Hurdler Jessica Ennis robbed of personal best at Great City Games
After the last hurdle, Jessica Ennis turned it on for the final stretch. A very, very long final stretch.
Running on a makeshift track through the streets of Manchester, the British heptathlete had been neck-and-neck with Olympic champion Dawn Harper late in the 100-meter hurdles race Sunday at the Great City Games. But with an extra long run-in because of a missing hurdle, Ennis pulled away and crossed the line first.
Less than an hour later, her confidence-boosting victory turned into a debacle for the race's organizers. Instead of the regulation 10 hurdles, they had only put out nine.
"Clearly as organizers of major sporting events it's an unacceptable error and we are disappointed and sorry," Nova International spokesman David Hart said Monday, accepting responsibility for the mistake. "I think it's pretty safe to say that this mistake won't happen again."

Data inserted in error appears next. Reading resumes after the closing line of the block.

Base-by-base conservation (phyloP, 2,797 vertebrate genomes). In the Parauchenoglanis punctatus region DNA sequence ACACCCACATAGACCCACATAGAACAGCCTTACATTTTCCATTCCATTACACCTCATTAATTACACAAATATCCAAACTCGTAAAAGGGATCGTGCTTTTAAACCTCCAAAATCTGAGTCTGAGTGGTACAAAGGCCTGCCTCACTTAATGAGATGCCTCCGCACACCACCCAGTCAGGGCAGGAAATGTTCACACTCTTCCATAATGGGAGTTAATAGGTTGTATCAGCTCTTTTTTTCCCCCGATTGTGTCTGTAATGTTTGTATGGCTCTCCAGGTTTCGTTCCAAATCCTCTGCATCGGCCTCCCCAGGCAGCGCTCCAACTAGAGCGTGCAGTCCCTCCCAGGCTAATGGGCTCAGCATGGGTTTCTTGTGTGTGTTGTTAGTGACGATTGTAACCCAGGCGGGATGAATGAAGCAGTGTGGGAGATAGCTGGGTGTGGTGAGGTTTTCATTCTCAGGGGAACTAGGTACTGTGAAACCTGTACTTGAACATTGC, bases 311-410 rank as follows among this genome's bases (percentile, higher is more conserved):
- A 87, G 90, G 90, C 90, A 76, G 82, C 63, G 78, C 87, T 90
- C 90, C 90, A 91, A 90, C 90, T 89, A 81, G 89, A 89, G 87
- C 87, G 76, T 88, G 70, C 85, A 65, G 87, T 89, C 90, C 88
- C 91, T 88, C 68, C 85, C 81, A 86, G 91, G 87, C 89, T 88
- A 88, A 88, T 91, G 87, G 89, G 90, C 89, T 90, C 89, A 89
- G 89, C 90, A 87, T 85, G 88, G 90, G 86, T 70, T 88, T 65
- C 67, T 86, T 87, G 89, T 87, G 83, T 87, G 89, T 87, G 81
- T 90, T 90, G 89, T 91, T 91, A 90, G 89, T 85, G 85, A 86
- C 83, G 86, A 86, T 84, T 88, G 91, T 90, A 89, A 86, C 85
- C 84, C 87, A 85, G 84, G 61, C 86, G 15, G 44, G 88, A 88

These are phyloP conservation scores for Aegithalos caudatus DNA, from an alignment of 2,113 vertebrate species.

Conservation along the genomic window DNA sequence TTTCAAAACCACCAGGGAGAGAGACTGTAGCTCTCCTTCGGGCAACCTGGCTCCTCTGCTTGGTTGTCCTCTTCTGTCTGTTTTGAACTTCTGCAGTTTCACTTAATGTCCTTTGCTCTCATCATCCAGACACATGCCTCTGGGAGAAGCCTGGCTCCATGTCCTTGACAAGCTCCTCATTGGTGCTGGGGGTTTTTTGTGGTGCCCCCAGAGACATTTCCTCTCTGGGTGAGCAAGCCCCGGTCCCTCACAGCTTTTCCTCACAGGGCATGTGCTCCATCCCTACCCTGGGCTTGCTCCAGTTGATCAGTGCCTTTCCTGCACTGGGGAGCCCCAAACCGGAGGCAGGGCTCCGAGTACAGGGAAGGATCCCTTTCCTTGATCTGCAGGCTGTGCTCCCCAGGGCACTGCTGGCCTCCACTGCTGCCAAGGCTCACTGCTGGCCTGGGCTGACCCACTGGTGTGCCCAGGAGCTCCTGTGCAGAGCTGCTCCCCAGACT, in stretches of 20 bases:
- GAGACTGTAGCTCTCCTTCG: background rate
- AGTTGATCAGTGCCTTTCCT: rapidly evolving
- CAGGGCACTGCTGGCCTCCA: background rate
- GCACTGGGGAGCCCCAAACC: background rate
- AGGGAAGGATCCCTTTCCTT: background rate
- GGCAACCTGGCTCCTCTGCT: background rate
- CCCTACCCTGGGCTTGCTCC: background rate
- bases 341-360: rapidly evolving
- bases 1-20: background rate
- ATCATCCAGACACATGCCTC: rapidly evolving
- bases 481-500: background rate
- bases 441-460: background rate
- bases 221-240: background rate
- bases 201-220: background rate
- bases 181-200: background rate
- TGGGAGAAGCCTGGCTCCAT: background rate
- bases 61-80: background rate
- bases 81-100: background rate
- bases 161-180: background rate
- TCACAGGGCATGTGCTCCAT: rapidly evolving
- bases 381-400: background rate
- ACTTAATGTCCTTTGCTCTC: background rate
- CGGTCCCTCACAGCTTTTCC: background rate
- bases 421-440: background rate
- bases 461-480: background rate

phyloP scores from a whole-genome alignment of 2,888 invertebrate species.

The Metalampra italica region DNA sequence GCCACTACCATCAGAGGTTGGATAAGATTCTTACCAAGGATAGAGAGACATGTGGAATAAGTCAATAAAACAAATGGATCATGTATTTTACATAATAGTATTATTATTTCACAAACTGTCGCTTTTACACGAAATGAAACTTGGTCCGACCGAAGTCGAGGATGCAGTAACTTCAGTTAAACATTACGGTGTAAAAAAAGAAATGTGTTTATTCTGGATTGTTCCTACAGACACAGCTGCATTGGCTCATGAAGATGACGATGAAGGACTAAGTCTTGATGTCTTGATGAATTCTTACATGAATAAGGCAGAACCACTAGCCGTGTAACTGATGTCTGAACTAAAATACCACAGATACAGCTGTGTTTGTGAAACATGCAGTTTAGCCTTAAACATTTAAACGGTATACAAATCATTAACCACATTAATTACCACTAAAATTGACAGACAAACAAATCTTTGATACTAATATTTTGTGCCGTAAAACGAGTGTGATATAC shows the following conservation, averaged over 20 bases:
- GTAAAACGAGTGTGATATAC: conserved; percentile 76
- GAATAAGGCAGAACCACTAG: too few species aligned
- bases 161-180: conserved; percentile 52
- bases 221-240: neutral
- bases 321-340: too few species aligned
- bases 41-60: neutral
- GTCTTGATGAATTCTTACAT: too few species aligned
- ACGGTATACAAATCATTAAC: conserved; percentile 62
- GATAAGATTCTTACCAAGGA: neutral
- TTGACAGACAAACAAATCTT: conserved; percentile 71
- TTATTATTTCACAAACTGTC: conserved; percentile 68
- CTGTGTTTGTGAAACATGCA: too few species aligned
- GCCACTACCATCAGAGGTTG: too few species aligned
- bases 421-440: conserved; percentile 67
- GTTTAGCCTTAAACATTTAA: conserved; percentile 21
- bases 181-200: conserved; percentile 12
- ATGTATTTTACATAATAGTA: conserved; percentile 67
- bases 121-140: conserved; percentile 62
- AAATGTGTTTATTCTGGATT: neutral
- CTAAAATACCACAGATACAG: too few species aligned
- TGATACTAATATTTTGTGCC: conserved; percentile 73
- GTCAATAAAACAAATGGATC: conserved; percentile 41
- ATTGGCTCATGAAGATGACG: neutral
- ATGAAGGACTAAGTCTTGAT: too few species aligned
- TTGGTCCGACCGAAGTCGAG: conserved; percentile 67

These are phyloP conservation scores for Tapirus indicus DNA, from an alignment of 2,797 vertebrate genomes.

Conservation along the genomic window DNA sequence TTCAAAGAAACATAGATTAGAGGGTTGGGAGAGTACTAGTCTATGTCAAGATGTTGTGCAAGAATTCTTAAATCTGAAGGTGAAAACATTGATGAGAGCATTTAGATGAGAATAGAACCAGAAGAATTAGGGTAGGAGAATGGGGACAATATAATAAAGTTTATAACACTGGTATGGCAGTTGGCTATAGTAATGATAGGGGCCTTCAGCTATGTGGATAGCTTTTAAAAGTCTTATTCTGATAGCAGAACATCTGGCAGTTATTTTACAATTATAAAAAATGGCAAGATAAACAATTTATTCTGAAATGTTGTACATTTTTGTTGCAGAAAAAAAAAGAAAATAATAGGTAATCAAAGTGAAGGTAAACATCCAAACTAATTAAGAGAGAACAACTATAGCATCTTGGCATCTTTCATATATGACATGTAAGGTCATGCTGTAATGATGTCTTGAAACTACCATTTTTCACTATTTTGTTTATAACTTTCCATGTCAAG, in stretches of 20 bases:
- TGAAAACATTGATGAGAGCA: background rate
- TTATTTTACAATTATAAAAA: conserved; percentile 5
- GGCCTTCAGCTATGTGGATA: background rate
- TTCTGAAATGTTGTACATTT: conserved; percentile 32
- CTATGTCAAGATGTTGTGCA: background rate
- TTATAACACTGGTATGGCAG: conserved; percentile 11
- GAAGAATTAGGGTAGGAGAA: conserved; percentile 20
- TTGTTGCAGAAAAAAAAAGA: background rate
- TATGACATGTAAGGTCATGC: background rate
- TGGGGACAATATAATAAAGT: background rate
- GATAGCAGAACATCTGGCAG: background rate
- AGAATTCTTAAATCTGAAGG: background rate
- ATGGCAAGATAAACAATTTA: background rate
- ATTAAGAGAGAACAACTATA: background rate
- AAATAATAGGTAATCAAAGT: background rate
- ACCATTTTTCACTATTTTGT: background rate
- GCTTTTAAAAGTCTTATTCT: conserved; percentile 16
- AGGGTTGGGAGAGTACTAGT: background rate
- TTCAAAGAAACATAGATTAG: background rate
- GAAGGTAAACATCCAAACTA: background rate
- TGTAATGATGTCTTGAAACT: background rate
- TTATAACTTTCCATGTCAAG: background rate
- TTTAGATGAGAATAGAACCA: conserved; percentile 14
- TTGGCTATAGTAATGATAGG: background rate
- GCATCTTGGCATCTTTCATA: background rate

Ennis won Sunday's four-woman race in 12.75 seconds, a time that would have been a personal best for the Olympic heptathlon favorite. Harper, who won the Olympic gold medal in the hurdles four years ago in Beijing, was second in 12.86.
Although the runners didn't appear to notice the mistake at the finish line, they took about 10 strides after clearing the last hurdle. Normally, 100-meter hurdlers take about five steps to cross the finish line.
The race was run in conjunction with the Great Manchester Run, a 10-kilometer road race won by Haile Gebrselassie. But the Great City Games are more of a spectator event with a track laid down on Deansgate, one of the main city thoroughfares in leading out to Old Trafford, the home stadium of soccer power Manchester United.
But winning any hurdles race in a personal best time was enough to keep Ennis celebrating until she heard the bad news. She described the situation as a "massive, massive mess-up" and said she was "disappointed."
At first, Nova tried to deflect responsibility by blaming UK Athletics, the governing body of track and field in Britain. But on Monday, they owned up to making the mistake.
"We're embarrassed and disappointed of course," Hart said on BBC radio. "We ... didn't put the last hurdle out for a race, so it's not our proudest moment."
Three years ago in Manchester, Usain Bolt ran the world's fastest 150 meters in 14.35 seconds at the event, breaking the previous best time of 14.99 set by Donovan Bailey in 1997 in a head-to-head race against Michael Johnson.